Amber Heard, the ex-wife of Johnny Depp who is suing her for defamation, fired her public relations team because she was unhappy with coverage of the trial. Her action reveals a commonly mistaken impression of the purpose and potential of public relations.
Providing strategic communications counsel to people involved in legal battles is a specialized form of public relations that is a cousin to crisis communications and reputation management. Strategic communications counsel requires a different skillset and an understanding of the legal system that most celebrity PR agents don’t possess. One of the critical skills strategic communications counselors should possess is the ability to paint the unvarnished truth about what can happen, in a courtroom or the court of public opinion. Depp’s graphic testimony is proof.
Strategic communications counselors advise people with all kinds of public perception problems, not just splashy celebrity court fights. The best strategic communications counselors urge their clients to embrace a proactive posture to deal with their day-under-the-hot-public sun. This is especially true if the client is the front-page poster boy (or girl) of a negative story.
Proactive responses won’t by themselves win the day. What they do is change the momentum of a story through an apology or an admission. When the matter is legal, attorneys need to be part of the discussion to weigh consequences of staying defensive or going on offense. There is no right or wrong. However, competent strategic communications counselors introduce factors into the equation that balance reputation against liability.
Underlying this contribution is the reality that PR can’t change the facts. All PR can do is change the conversation and, on a good day, the public perspective.
Ms. Heard appears to have fired her PR firm because she didn’t like what was said in a courtroom, even though her PR team didn’t provide any coaching for the plaintiff or his legal counsel. It might have been fair to fire her PR firm for failing to anticipate what the plaintiff would say and how opposing counsel would position the case, but that’s as much on her as the PR firm for not discussing proactive steps before the trial. In fact, letting the matter go to trial may have been the biggest mistake of all, which wasn’t a decision for the PR firm to make.
To illustrate my point about proactivity, I will recount one of my own strategic communications stories. My client was a well-known businessman who started and managed a family of investment funds. Despite early success, the fund ran into trouble when investors filed legal action alleging my client had engaged in improper and undisclosed investment actions.
Clients must receive strategic communications counsel that is frank, honest and forward-looking. Letting clients harbor wishful thinking or fanciful outcomes is counterproductive and can waste valuable time that could be put to better use with a proactive approach.
Because of the prominence of my client, the story about the lawsuit was above-the-fold, front-page news for days on end. This occurred before social media was a thing, but if it occurred now, the story would run rampant on digital platforms, spurring angry and malicious comments that could deeply scar a reputation beyond the allegations.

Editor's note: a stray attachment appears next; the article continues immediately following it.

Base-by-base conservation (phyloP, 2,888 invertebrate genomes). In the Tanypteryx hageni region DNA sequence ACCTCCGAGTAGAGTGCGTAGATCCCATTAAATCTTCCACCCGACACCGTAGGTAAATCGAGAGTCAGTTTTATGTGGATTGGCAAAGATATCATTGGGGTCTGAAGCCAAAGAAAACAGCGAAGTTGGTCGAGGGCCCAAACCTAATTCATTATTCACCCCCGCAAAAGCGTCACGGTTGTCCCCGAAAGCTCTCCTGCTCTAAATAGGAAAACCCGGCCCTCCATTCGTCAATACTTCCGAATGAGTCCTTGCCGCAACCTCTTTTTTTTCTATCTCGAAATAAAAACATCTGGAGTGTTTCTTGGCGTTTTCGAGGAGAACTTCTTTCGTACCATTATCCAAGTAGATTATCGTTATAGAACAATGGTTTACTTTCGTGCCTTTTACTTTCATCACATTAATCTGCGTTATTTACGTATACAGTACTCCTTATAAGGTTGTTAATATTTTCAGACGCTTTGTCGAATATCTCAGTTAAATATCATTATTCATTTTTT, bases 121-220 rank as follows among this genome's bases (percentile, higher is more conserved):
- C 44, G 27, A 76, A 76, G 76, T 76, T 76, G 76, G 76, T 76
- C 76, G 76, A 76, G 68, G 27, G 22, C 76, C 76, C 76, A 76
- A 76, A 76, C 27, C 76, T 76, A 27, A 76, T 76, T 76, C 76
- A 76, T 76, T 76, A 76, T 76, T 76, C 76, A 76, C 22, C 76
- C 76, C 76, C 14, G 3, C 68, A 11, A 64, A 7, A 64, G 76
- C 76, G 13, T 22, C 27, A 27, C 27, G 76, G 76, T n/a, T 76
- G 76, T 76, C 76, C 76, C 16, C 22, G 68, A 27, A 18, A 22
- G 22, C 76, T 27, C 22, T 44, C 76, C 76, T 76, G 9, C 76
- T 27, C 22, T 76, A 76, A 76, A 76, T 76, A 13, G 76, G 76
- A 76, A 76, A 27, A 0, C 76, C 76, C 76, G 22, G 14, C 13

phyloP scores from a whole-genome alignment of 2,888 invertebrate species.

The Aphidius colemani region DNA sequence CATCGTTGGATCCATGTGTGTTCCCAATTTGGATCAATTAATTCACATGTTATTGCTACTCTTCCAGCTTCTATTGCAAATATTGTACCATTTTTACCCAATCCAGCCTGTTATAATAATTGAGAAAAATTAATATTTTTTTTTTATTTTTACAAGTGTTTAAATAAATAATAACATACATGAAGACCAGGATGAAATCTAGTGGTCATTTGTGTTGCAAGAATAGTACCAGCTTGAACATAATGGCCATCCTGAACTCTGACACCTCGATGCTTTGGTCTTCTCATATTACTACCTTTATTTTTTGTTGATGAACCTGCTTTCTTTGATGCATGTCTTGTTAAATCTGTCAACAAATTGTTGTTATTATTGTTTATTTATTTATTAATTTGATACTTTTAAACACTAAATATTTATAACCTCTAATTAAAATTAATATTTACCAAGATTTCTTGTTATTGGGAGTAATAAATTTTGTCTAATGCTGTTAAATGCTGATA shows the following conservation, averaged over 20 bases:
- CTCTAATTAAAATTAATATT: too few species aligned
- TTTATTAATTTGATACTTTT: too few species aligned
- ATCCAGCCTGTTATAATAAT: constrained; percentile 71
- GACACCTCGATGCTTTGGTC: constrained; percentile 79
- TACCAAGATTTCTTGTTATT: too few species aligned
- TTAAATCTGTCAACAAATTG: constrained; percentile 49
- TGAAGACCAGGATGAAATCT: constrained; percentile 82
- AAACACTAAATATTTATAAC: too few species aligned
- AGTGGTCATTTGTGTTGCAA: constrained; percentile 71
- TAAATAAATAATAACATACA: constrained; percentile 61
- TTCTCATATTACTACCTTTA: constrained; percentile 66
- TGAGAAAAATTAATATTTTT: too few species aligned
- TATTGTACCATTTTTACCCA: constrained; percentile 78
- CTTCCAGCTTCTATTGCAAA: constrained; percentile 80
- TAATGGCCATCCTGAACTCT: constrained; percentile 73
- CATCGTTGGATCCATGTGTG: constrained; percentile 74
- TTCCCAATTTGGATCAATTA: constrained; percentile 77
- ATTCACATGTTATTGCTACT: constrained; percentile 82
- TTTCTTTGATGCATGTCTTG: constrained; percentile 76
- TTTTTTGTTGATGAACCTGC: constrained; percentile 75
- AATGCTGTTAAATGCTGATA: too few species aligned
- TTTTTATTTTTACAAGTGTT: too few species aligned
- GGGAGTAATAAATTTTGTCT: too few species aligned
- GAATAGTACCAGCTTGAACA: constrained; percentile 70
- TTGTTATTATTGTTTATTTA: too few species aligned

Understandably, my client desperately wanted off the front page, much like Ms. Heard wanted her ex-husband to shut up in the witness chair. In response, I privately approached my client’s defense attorney and asked a simple question: What will you advise our client to admit in court?
The attorney took a day to consider that future courtroom moment and produced a short memo of key admissions. Together, the defense attorney and I asked our mutual client whether he would agree to admit to what was listed in the memo. There was a constructive conversation between client and attorney that produced agreement. I took the client’s willing, admissions and converted them into an open letter, intended for public eyes, not just the plaintiffs and their attorneys.
After a few tweaks for accuracy, I was authorized to share the open letter with the most vigorous reporter covering the story as a scoop. The open letter and an accompanying story, as hoped, appeared on the front page above the fold the next day. The story never appeared on the front page again.
The public admissions also changed the trajectory of the legal action. Instead of a messy court fight over guilt, the battle came down to a more sequestered conversation over money.
The nature of the allegations left an unavoidable dent in my client’s reputation. However, the mature way he owned his mistake saved enough of his reputation that he could move on, which he did.
The anatomy of this example boils down to a simple PR strategy – be proactive. That may mean, as it did in this case, cutting your losses. Other times, it may mean being forceful in making your case, using undeniable facts or unexpected lines of attack.
Above all, clients must receive strategic communications counsel that is frank, honest and forward-looking. Letting clients harbor wishful thinking or fanciful outcomes is counterproductive and can waste valuable time that could be put to better use with a proactive approach.
Strategic communications counselors aren’t called upon for birthday parties or celebrations. They get calls when someone is in trouble, often deep trouble. Counselors can’t make trouble disappear, but they can identify a pathway through the trouble to maintain a semblance of reputation.
Hopefully, Ms. Heard and her new PR firm will realize that worrying about press coverage won’t make the ugliness disappear.